Because I Could Not Stop For Death Analysis

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Death is a topic I really don’t like discussing. I find it awkward to talk about and things you say within the topic of death can be misconstrued in so many ways. When you think about it, every living thing dies eventually; without proper care and maintenance, some living things die quicker than others. When I read “Because I Could Not Stop for Death” by Emily Dickinson, it threw me off guard of how the poem was structured, when it came to the tone and her particular word choice for different things. I decided to write about this poem because, out of all the poems we were to read for class, this poem stuck out to me the most, and also to challenge myself and write about a topic that really isn’t in my comfort zone. Because death is inevitable…show more content…
The poem starts off with death giving the speaker a grand gesture by picking her up in a carriage, since the speaker “could not stop” for a reason that is unknown (line 1). But the speaker is descriptive, by letting the reader know that death stopped “kindly” (line 2). Because of this kindness displayed by “death,” the reader can assume that “death” is not something to be afraid of. As the poem continues, the speaker begins to gets comfortable with “death,” by putting “his civility” before her “labor and…leisure” (lines 7-8). This act of selflessness made by the speaker comes from the previous act of kindness made by “death.” As the poems progresses, the speaker starts associating herself with “death” and immortality, who is also riding in the carriage, by saying “we” and “us,” as if she and “death” has become one. Not many people would associate themselves with something as negative as “death” and immortality, but off of close inspection, one can assume that the three individual figures that were once riding on the carriage together have become one and will encounter the afterlife together. Personification might have been used to humanize “death” but the tone throughout the store further enhances that the speakers journey towards, and after…show more content…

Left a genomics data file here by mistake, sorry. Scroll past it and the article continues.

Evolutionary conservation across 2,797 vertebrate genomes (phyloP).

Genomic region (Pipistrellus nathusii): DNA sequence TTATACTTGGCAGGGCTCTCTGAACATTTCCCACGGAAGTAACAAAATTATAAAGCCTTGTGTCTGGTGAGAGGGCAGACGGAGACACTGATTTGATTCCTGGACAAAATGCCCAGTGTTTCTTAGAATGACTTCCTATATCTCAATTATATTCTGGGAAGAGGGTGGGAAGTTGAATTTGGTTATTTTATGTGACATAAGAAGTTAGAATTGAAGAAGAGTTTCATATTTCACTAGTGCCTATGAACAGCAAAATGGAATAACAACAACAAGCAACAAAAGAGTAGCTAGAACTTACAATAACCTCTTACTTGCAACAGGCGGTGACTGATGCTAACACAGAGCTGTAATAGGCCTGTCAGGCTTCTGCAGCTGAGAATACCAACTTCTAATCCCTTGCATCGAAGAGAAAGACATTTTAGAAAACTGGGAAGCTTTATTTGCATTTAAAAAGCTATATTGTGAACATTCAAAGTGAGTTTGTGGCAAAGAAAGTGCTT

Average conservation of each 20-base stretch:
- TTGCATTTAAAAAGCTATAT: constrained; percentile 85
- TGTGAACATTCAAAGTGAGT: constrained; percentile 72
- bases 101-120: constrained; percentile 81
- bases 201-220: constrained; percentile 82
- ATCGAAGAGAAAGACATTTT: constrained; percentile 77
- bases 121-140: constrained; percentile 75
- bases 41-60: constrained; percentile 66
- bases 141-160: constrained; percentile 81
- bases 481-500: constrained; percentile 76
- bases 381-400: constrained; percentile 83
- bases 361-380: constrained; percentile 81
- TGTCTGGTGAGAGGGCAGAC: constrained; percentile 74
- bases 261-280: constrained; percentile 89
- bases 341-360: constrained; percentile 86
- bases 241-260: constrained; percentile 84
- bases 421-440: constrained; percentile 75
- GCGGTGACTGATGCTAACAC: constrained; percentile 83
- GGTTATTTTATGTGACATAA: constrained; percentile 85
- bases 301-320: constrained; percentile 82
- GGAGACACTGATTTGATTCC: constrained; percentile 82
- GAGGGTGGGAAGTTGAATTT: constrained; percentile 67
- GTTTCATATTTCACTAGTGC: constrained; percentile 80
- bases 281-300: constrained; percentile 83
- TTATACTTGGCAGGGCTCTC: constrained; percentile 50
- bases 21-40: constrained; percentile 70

The speaker discusses her trip with death in a very calm manner. The speaker describes how “death” drove the carriage, which was very slowly, as if he was in no hurry to get him, the speaker, and “immortality” to their destination (line 5). One could assume that the speaker’s death experience was not quick and abrupt, but slow and prolonged. The poem progresses and the different places that the carriage passes by are pointed out by the speaker as well. Instead of dark and dreary imagery, the speaker points out kids playing on a playground, a wide field of unpicked crops, and an orange sunset passing her, “death” and immortality by (lines 9-12). These visuals are very serene, like something you would see on a regular, ordinary day. This part of the poem expresses the journey the speaker has as she ventures to her afterlife. The speaker’s trek into the afterlife has somewhat of a reminiscing feeling to it; she lived a plain, but good life, and now it’s about to come to an end. Towards the very end of the poem, the speaker recalls the carriage stopping in front of her “house,” which is a swelling under the ground (lines 17-18). The lump in the ground is the speaker’s casket, but she does not refer to it as that, but her home. The speaker has come to the realization that she will be here for all of “eternity” and is accepting of that (line 24). However, the symbols portrayed throughout the
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